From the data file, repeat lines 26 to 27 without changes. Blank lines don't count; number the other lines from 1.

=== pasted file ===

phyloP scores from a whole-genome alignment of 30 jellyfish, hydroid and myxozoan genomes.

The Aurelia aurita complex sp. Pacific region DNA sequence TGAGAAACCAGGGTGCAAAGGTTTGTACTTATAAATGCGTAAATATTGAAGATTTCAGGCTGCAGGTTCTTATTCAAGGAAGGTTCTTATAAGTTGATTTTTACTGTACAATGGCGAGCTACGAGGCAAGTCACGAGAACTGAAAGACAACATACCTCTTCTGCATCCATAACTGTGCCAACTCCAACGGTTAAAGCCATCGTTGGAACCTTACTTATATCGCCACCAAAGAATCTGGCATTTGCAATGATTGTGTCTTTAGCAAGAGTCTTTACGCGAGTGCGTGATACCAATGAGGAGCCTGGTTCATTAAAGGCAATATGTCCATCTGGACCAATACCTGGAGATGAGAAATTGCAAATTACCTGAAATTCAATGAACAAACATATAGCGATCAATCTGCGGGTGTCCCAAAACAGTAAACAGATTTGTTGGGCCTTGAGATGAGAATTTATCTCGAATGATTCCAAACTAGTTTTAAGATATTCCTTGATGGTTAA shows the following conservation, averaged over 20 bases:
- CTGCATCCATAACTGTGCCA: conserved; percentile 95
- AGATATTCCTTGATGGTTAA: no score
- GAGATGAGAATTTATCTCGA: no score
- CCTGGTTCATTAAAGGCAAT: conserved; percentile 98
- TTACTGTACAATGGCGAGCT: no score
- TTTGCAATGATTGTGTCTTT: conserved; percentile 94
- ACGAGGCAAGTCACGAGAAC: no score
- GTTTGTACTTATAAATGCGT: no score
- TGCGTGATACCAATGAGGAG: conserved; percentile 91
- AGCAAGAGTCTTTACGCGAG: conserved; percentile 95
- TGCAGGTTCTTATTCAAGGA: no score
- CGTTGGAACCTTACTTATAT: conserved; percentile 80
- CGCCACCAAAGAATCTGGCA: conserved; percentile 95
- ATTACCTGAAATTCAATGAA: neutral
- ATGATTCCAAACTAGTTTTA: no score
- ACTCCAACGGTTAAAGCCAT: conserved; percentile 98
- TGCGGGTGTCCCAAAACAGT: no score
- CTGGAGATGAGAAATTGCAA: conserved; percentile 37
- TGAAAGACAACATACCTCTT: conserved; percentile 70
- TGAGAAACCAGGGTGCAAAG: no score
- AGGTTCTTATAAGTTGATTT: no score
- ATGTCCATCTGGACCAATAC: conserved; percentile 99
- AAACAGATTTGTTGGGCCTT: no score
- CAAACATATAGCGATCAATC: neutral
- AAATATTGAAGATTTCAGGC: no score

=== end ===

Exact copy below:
- CAAACATATAGCGATCAATC: neutral
- AAATATTGAAGATTTCAGGC: no score